Hausmann, in a quoted remark from his book called 'Hyle,Ser-sueño en España' , described Ibiza as a dream, and that its history and way of being could only be understood if the island is considered as such.
For centuries Ibiza, located off the eastern coast of Spain, was almost completely isolated by sea and, together with a number of other factors, meant that more or less it kept its original appearance intact. As we all know, attracted by this authenticity, hippies began to spend their summers but also just moving in to live in communes at the beginning of 60s and since then there was just no going back.
But Raol Hausmann arrived way earlier than that. He turned up in Ibiza at the beginning of 30s. "The water is bright, clear, fresh." This is how he describes the sea of Ibiza in 1933. For German founder of Dadaism, the island represents the lost Arcadia, primitivism, the Mediterranean periphery, a beautiful place, virgin, cheap. "The exit door to a livable world". The young photographer fled the Nazis with his wife and a lover to take refuge on the small island. He stayed there between 1933 and 1936, fleeing from Germany due to his apperance on the list of “degenerate artists”, compiled by the Nazi regime. He arrived accompanied by his wife, Hedwig Mankiewitz, and Vera Broïdo, his lover, both Jews like him.
During his stay, Hausmann explored the most characteristic corners of the island. The simplicity, the morphology of its landscapes, the archaic customs of its inhabitants and its architecture quickly bound the artist. He admired the sense of autonomy and self-sufficiency embodied in these peasant homes.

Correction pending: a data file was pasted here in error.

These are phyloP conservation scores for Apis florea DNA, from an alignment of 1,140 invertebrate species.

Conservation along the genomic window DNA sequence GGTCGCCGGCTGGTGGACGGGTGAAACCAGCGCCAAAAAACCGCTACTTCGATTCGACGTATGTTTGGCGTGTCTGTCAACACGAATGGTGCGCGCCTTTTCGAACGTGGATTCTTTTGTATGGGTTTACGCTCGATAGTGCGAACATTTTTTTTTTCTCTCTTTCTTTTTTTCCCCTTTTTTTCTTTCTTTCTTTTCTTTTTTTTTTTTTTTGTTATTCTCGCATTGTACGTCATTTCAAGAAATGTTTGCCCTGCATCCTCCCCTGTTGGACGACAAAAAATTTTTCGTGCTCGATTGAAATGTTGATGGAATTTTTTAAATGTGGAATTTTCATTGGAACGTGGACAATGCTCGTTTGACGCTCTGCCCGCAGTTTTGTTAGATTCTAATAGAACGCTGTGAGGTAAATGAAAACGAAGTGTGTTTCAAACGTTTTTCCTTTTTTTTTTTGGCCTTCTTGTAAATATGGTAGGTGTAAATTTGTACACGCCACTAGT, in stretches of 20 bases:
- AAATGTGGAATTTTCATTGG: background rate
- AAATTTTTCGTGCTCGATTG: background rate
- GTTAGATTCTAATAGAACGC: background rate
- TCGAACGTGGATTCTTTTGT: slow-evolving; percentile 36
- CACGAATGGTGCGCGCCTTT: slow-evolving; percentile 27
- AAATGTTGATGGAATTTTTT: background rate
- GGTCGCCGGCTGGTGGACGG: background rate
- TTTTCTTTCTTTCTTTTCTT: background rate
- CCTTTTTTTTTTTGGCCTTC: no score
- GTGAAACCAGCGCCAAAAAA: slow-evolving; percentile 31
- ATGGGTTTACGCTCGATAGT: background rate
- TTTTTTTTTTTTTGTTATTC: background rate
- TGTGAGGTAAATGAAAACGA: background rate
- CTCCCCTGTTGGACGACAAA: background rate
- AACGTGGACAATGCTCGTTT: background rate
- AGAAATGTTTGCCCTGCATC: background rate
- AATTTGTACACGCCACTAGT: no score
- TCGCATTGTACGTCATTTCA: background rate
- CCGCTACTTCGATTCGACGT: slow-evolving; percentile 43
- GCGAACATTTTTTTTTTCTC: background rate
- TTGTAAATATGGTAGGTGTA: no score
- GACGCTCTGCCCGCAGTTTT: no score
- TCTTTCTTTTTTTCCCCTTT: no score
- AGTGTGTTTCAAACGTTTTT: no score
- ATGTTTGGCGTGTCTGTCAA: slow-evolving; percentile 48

His studies of the Ibizan fincas, which were the result of many cultural influences (Phoenician, Egyptian, Roman, Arabic), were intended to demonstrate that: – “the idea of a single origin was a fiction, and that the so-called ‘purity’ of a people or culture didn’t exist”. His portraits of the peasants of the island differ drastically from the ‘racial’ portraits so practiced at that time. Halfway between study and poetry, he described those dignified subjects as “fierce and freedom-loving”, and he liked to portray them in photographs outside of their usual context.
He made these houses one of the main reasons for his photographs as well as the inhabitants of Ibiza but not only Hausmann had a special sensitivity for nude photography, with the intention of projecting small but intense experiences. First time seeing his nude pictures I was wondering, how did he manage to take them. Now it was making all sense they were intimate with each other.
'I wanted to convey how for a man who has gone through all the breakdowns, loneliness and ambiguities, the world becomes an elementary experience through and through women, pushing for a new collectivity, a new social structure, even an interdimensional bond other than today's family.'
Raol Hausmann was known to be a rebel throughout his life. He never took anything for granted and always fought against all kinds of certainties that he considered unjustified. His life was a continuous struggle to counteract the authoritarianism and German fanaticism of the time. In this light, he always maintained a Dadaist stance faithful to contradiction. He profoundly questioned the state of the society and the so-called progress, at a time when it was considered purely beneficial; a general doctrine that later contributed to the disasters of two world wars.
One can argue that both the depth of Hausmann’s thinking and the extent of his centers of interest, as a writer, poet or as a photographer, are still undervalued nowadays. Reluctant to great artifacts or effects in his photography, but remarkable how this simplicity of his images is at the same time modest while very real and powerful.